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Current time:0:00Total duration:10:55

Let's explore the repercussions
of this equation some more. So what was the equation? It was that the force of a
magnetic field on a moving charged particle is equal to the
charge-- that's not what I wanted to do-- is equal to the
charge of the particle-- and that's just a scalar quantity--
times the velocity-- the cross product
of the velocity of the particle-- with the
magnetic field. Now, isn't the velocity vector
just the same thing as the distance vector divided
by time? So the velocity vector is equal
to-- let's call the distance that the electron
travels, l. Distance divided by time. So we could rewrite that, that
the force vector is equal to the charge times-- and I'm doing
this on purpose-- 1 over time, right? Times the distance vector
taken-- you take the cross product with the
magnetic field. All I did is I rewrote velocity
as per time times distance, or distance
per time. And this is a scalar quantity,
at least for our purposes, time only has a magnitude. Maybe we could call
it change in time. But it doesn't have
a direction. We're not going at
an angle in time. So we could take the scalar
quantity out. It doesn't affect this
vector cross product. So what we get left with is,
force is equal to charge per time times-- and this is just a
regular times, because this is just a number, it's not a
vector-- times the cross product of the distance vector
and the magnetic field. And what is charge per time? Coulombs per second? Well, that's just current. So we get that force is equal to
current times the distance that the current is flowing
along, taken-- and you take the cross product of that
with the magnetic field. And sometimes this is written as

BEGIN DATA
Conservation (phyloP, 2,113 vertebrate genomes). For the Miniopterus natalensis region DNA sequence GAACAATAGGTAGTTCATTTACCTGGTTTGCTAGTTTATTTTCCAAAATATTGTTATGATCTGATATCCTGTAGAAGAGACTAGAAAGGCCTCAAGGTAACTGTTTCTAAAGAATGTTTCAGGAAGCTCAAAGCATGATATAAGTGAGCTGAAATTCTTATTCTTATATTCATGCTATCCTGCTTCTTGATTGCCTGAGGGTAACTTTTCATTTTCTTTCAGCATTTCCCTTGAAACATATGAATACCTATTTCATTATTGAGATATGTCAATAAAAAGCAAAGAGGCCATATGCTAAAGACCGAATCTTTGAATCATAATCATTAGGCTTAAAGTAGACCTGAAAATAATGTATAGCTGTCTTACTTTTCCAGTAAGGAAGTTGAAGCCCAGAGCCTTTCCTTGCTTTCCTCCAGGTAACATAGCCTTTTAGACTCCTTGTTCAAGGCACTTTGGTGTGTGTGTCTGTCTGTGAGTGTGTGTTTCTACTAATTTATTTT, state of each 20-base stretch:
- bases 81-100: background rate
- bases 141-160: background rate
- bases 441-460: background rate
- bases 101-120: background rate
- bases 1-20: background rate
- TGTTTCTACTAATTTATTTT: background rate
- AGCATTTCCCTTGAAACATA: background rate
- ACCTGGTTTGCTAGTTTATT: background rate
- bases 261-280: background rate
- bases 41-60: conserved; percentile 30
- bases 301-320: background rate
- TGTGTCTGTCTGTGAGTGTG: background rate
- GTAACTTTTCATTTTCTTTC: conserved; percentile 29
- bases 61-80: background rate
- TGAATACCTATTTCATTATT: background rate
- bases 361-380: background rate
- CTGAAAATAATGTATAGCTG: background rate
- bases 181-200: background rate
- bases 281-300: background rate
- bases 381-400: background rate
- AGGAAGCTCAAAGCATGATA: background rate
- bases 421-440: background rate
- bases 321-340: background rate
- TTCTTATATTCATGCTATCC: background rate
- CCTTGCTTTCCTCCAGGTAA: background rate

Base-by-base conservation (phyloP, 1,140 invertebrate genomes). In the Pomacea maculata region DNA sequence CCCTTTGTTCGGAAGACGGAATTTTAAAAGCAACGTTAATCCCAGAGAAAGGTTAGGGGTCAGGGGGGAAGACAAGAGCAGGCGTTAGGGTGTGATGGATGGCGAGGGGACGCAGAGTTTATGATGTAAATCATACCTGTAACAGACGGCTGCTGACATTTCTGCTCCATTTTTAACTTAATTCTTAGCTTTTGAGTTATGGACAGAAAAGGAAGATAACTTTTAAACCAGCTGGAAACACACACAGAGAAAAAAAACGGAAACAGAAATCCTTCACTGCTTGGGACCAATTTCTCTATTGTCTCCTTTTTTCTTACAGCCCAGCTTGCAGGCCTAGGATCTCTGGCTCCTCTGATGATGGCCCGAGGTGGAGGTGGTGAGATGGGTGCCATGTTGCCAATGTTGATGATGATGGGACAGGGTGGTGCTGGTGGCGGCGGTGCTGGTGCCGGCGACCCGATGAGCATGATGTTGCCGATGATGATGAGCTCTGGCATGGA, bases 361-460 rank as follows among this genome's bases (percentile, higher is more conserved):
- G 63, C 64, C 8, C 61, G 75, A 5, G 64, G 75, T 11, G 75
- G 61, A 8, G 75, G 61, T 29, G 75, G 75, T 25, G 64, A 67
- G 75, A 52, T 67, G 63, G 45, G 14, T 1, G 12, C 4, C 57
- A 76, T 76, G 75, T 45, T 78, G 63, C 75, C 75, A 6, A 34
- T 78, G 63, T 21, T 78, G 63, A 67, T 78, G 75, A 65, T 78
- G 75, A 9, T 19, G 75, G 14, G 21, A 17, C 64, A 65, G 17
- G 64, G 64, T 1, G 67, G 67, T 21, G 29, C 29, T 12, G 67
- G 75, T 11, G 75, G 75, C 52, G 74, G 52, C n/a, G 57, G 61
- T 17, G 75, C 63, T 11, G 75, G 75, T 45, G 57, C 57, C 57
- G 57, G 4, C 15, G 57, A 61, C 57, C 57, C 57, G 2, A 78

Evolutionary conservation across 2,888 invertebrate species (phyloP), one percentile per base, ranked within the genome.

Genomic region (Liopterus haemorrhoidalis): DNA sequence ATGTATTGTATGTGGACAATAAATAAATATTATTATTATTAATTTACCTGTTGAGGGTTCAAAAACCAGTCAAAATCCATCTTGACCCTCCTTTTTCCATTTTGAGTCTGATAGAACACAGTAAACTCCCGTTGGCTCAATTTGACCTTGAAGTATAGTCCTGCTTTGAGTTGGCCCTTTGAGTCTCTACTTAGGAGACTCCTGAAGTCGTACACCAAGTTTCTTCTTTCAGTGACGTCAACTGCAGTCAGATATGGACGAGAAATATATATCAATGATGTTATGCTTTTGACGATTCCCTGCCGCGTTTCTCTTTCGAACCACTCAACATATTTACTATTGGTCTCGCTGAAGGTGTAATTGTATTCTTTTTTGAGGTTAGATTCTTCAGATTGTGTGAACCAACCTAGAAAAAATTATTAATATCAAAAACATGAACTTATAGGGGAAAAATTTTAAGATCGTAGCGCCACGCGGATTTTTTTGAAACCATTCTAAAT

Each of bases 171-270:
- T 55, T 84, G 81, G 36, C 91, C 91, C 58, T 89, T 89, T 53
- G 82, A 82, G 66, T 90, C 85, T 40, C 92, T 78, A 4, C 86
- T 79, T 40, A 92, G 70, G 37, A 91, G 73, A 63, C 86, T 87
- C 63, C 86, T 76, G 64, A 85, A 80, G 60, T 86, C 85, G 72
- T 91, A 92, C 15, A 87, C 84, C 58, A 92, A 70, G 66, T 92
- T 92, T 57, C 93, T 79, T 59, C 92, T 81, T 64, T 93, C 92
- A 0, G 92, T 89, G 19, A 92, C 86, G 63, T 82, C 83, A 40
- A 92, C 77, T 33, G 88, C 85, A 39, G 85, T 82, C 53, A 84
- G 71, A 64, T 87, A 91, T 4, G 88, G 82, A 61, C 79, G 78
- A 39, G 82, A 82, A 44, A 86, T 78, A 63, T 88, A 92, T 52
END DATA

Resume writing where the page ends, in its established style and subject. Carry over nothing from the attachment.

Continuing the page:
a capital L because it's a vector and all that, but we
started with a lower case l, so we'll stay with
the lower case l. So let's see if we can apply
this formula, which is really the same thing as this. We just took the division by
time and took it out of velocity so we get distance. And we took it and we divided
the coulombs, or we took the charge divided by that. So we took charge divided by
time, or charge per unit of time, you get current. So this is really just another
way of writing this. It's not even a new formula. You could almost prove
it to yourself if you ever forget it. But let's see if we can use this
to figure out the effect that a magnetic field has on
a current carrying wire. So let me-- actually, I probably
want to put this up at the top, just so that I have
space to draw a current carrying wire. So let me rewrite it in green. So you're familiar with the
formula in all colors. So now our new derivation is
that the force of a magnetic field on a current carrying wire
is equal to the current in the wire-- and that's just a
scalar quantity, although it could be positive or negative
depending on the direction. Well, current is always a
positive number, but if this current is going in the opposite
direction as our distance vector, then it
might be negative. But I wouldn't worry
about that for now. Let's just assume this is a
current in the direction of the distance vector. So it's a scalar quantity
current times our distance vector l, or maybe the length
of the conductor. You take the cross product
of l with the magnetic field vector. So let's see if we
can apply that. Let's say that we have a wire. Actually, let's do the magnetic
field first. I've been doing a lot of magnetic
fields that pop out of the screen. Let's do a magnetic field that
goes into the screen. And those are even
easier to draw. They're just x's. Now, why is it an x? Because you're looking at the
rear end of an arrow. That's why it's an x. And that's why a circle with a
dot means a field or a vector coming out of the window. Because if an arrow was shot at
you, all you would see is the tip of the arrow
with maybe a little circle around it. But anyway, this shows us a
vector going into the screen. So this is our magnetic field. That is B. I don't know, let's
assign some value. Let's say that the magnitude
of B is equal to 1 tesla. And let's say I have a
wire going through that magnetic field. Let's say the wire is going
along or it's in the plane of your computer monitor. Let me just draw a wire going
through the magnetic field. And my question to you-- let
me tell you a little bit of information about this wire. Let's say the wire is
carrying a current. So I is going in
that direction. And it is carrying a current
of-- I'm just making up numbers-- 5 amperes, or
5 coulombs per second. My question to you is, what is
the net force of this magnetic field on a section